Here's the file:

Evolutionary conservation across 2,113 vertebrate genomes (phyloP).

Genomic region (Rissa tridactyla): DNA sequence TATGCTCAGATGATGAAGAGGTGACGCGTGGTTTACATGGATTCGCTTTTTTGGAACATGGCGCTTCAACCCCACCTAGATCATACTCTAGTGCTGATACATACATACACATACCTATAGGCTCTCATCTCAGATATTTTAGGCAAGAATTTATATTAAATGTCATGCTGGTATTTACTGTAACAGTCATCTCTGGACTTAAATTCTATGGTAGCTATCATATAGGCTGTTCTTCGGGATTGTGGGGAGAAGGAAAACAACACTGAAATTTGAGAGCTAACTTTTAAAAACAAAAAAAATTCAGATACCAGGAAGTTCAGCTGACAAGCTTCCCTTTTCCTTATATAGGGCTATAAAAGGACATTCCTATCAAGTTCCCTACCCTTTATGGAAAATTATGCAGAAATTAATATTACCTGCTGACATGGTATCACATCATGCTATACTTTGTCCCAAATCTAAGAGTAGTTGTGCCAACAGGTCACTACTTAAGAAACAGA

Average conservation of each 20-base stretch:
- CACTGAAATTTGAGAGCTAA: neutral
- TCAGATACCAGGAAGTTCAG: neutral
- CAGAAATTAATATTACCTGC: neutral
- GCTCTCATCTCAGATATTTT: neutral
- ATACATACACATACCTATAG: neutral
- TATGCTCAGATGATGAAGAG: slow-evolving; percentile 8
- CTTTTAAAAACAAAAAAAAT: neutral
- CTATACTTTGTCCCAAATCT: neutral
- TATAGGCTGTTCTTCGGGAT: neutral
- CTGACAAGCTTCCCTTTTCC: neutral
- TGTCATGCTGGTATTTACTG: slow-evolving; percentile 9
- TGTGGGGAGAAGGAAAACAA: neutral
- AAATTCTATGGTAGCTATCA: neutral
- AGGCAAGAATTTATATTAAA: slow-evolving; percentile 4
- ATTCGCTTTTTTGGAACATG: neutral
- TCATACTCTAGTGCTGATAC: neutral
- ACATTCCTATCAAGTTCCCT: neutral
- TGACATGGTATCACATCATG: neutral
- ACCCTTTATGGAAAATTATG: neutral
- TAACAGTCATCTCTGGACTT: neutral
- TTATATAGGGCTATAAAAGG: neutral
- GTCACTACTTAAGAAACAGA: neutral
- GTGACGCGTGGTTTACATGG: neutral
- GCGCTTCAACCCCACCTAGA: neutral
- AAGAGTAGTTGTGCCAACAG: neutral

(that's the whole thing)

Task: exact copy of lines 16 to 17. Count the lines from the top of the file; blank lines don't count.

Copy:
- AAATTCTATGGTAGCTATCA: neutral
- AGGCAAGAATTTATATTAAA: slow-evolving; percentile 4